Many of us have fond memories of the 1990s. Partially because we were younger, but also because things did seem a least a little less bonkers back then. Rush Limbaugh seemed super fringe, and the most important causes in many of our lives were freeing Tibet and also Mumia. Oh! And Leonard Peltier. Can you even remember the last time you had a spare minute to even contemplate freeing Tibet? It had to have been sometime before the Iraq War. SORRY LAMAS AND ALSO RICHARD GERE, WHEREVER YOU ARE.


But! At the same time, there were still a bunch of wacky conservatives, who -- by today's standards -- seem even wackier than they did back then. And one of those conservatives was Mike Pence, Donald Trump's shiny new running mate. One of their big causes, as you may recall, was how terrible working mothers and single mothers were. For real, Dan Quayle thought Murphy Brown having a kid on TV and not being married was going to bring about the very downfall of society as we knew it. And maybe it did, in a way -- but that society kinda sucked anyway.

In 1997, Mike Pence wrote a letter to the editor in the Indianapolis Star (ie: a ye olde internet comment) about how day-care will make your kids love you less, and also about how if you don't wanna keep the ladies home, barefoot and pregnant, you probably think mothers don't even matter!

Researchers for the National Institute of Child Health and Human Development recently announced the results of a three-year study of over 1,300 day-care kids.

While The Indianapolis Star chose to headline the April 4 story with “No cognitive disadvantage for day-care kids, study shows,” the real news was in the area of emotional development.

Researchers found that while day-care kids suffer no disadvantage in cognitive or linguistic development, their emotional development was stunted. Specifically, researchers found that a child cared for by others was less affectionate toward his mother.

This was described as “statistically insignificant,” which means that the numbers make it as obvious as the nose on your face.

No doubt, many will recite the mantra of the ‘90s in response, namely “So what?”

Well, this evidence suggests for the first time that day-care does not equal at-home care.

For years, we have gotten the message from the mouthpieces of the popular culture that you can have it all, career, kids and a two car garage. The numbers in this federally funded study argue that the converse is true.

Sure, you can have it all, but your day-care kids get the short end of the emotional stick.

So am I condemning anyone who has chosen the day-care route? Absolutely not. I am criticizing a culture that has sold the big lie that “Mom doesn’t matter.” These statistics should ignite a national debate about the family and precisely who should be raising the next generation of Americans.

We should seriously rethink a tax code that makes it less and less possible for one parent to stay home with the kids, and replace it with a family friendly system of tax collection.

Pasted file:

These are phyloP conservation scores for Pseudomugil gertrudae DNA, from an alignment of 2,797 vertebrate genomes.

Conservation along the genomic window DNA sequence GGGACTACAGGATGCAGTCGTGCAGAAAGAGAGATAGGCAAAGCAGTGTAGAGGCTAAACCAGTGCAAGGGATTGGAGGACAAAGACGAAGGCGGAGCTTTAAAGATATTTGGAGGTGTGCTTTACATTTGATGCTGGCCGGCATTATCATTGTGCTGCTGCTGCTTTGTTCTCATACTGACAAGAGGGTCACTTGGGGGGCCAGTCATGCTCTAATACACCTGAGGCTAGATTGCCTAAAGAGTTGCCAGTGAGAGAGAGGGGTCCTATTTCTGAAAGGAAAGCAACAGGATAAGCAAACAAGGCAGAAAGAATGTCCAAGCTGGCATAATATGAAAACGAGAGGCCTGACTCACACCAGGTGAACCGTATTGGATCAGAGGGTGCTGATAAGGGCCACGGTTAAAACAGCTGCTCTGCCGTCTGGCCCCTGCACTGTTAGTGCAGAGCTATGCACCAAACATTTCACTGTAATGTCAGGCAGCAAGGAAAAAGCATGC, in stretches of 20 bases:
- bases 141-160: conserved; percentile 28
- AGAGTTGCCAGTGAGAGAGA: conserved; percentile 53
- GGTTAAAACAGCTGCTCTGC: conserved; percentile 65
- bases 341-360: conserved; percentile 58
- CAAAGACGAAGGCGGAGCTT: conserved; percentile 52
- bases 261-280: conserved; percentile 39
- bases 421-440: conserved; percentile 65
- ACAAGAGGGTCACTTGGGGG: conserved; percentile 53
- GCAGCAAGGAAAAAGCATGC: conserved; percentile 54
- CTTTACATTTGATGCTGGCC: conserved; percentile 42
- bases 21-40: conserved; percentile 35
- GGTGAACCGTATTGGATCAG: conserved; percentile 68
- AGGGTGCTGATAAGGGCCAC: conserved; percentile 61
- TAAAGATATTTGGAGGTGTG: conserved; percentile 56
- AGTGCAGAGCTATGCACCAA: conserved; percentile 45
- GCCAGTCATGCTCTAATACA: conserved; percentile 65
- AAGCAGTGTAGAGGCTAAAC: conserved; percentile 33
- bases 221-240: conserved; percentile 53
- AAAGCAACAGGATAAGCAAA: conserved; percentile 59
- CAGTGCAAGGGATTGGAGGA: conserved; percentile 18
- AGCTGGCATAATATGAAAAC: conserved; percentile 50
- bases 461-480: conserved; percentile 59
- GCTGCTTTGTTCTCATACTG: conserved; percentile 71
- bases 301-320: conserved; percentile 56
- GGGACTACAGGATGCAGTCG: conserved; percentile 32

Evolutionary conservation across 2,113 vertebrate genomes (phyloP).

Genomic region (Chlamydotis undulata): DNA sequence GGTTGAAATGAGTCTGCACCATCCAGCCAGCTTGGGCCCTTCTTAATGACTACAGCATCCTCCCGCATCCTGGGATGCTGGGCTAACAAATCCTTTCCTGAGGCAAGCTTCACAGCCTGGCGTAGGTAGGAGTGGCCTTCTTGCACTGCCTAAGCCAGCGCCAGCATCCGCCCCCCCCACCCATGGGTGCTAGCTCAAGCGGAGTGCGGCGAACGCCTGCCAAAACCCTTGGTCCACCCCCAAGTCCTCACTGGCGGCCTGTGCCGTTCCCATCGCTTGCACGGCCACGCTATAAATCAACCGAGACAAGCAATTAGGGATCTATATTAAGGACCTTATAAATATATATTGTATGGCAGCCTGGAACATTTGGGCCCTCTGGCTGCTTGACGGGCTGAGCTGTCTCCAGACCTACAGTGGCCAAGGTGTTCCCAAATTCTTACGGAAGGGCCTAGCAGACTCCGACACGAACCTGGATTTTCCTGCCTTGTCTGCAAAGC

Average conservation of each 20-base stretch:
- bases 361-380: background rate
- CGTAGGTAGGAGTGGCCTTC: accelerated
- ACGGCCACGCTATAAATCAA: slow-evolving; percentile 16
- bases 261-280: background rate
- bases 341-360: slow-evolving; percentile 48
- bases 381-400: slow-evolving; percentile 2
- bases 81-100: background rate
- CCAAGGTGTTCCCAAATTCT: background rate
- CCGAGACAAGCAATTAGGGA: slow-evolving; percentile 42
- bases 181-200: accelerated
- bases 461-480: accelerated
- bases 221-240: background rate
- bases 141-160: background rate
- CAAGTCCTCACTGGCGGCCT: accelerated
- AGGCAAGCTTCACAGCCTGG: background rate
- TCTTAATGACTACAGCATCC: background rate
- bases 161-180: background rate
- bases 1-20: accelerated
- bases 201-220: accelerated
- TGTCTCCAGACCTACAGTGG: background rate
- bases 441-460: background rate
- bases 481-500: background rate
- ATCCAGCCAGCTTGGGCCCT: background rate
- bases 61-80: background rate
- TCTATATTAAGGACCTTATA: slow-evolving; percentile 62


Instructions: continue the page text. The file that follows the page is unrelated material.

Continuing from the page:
Or we could just settle for another generation of adults with good language and cognitive skills but stunted emotional growth. Let’s take these findings and put families first again.

The grand irony here is that it's been Republican tax plans and policies that have made it so everyone makes less money and can't support a family on a single income! The whole "if we keep giving them tax cuts, all that wealth will just trickle down!" thing just didn't work as well as the "Hey, if you make a ridiculous amount of money we're gonna tax you at 90 percent anyway, so you might as well pay your workers more because you're not keeping that money either way" thing. Funny how that works.

Anyway, I'm pretty sure that no one was marching down the street in the '90s yelling "Mom's Don't Matter" (again, too busy freeing Tibet). That wasn't a thing, for anyone. Just as, surely, Mike Pence doesn't think that Dads don't matter even though he was cool with them having jobs. In fact, I'm pretty sure he had a job while his kids were growing up. Why didn't he stay home? HMMMM?

Of course, as CNN points out, Trump himself has shared similar views in the past, and partially blamed his divorce with Ivana on the fact that she started working back in 1994:

"I think that putting a wife to work is a very dangerous thing. If you're in business for yourself, I really think it's a bad idea. I think that was the single greatest cause of what happened to my marriage with Ivana," Trump said, discussing his divorce with his first wife.

He said that he disliked hearing her "shouting on the phone" during contentious business deals.

"A softness disappeared. There was a great softness to Ivana, and she still has that softness, but during this period of time she became an executive, not a wife," Trump said.

Also he said some bullshit about how you wouldn't see him pushing a stroller, because what was he, a cuck?

[CNN]

Robyn Pennacchia

Robyn Pennacchia is a brilliant, fabulously talented and visually stunning angel of a human being, who shrugged off what she is pretty sure would have been a Tony Award-winning career in musical theater in order to write about stuff on the internet. Follow her on Twitter at @RobynElyse

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